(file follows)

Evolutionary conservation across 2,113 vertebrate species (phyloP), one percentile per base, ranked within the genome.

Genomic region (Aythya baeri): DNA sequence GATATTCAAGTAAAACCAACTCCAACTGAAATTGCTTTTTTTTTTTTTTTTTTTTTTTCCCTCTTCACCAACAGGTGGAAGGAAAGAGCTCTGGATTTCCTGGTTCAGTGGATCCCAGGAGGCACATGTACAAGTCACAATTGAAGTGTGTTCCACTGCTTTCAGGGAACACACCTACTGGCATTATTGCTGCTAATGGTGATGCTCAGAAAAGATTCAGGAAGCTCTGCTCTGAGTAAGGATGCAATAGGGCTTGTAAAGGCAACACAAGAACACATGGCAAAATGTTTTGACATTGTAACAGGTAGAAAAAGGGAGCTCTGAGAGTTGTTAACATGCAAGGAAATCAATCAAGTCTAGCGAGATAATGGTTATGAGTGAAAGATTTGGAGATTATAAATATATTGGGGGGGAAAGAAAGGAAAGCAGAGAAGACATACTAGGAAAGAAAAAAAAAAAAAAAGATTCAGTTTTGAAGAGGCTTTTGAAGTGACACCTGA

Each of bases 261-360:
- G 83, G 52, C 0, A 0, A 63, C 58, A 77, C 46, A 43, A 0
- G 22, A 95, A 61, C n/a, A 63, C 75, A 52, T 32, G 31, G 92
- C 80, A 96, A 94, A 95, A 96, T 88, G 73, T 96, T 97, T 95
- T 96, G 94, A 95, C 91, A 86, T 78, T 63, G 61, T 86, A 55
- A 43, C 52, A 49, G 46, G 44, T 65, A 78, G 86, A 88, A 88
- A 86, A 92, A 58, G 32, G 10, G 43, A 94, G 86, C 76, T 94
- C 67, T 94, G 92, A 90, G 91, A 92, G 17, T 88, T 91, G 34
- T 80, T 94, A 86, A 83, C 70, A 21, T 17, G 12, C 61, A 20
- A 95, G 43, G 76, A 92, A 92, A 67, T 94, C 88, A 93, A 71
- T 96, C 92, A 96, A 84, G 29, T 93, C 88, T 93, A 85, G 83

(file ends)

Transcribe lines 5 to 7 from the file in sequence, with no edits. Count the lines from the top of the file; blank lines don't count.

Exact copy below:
- G 22, A 95, A 61, C n/a, A 63, C 75, A 52, T 32, G 31, G 92
- C 80, A 96, A 94, A 95, A 96, T 88, G 73, T 96, T 97, T 95
- T 96, G 94, A 95, C 91, A 86, T 78, T 63, G 61, T 86, A 55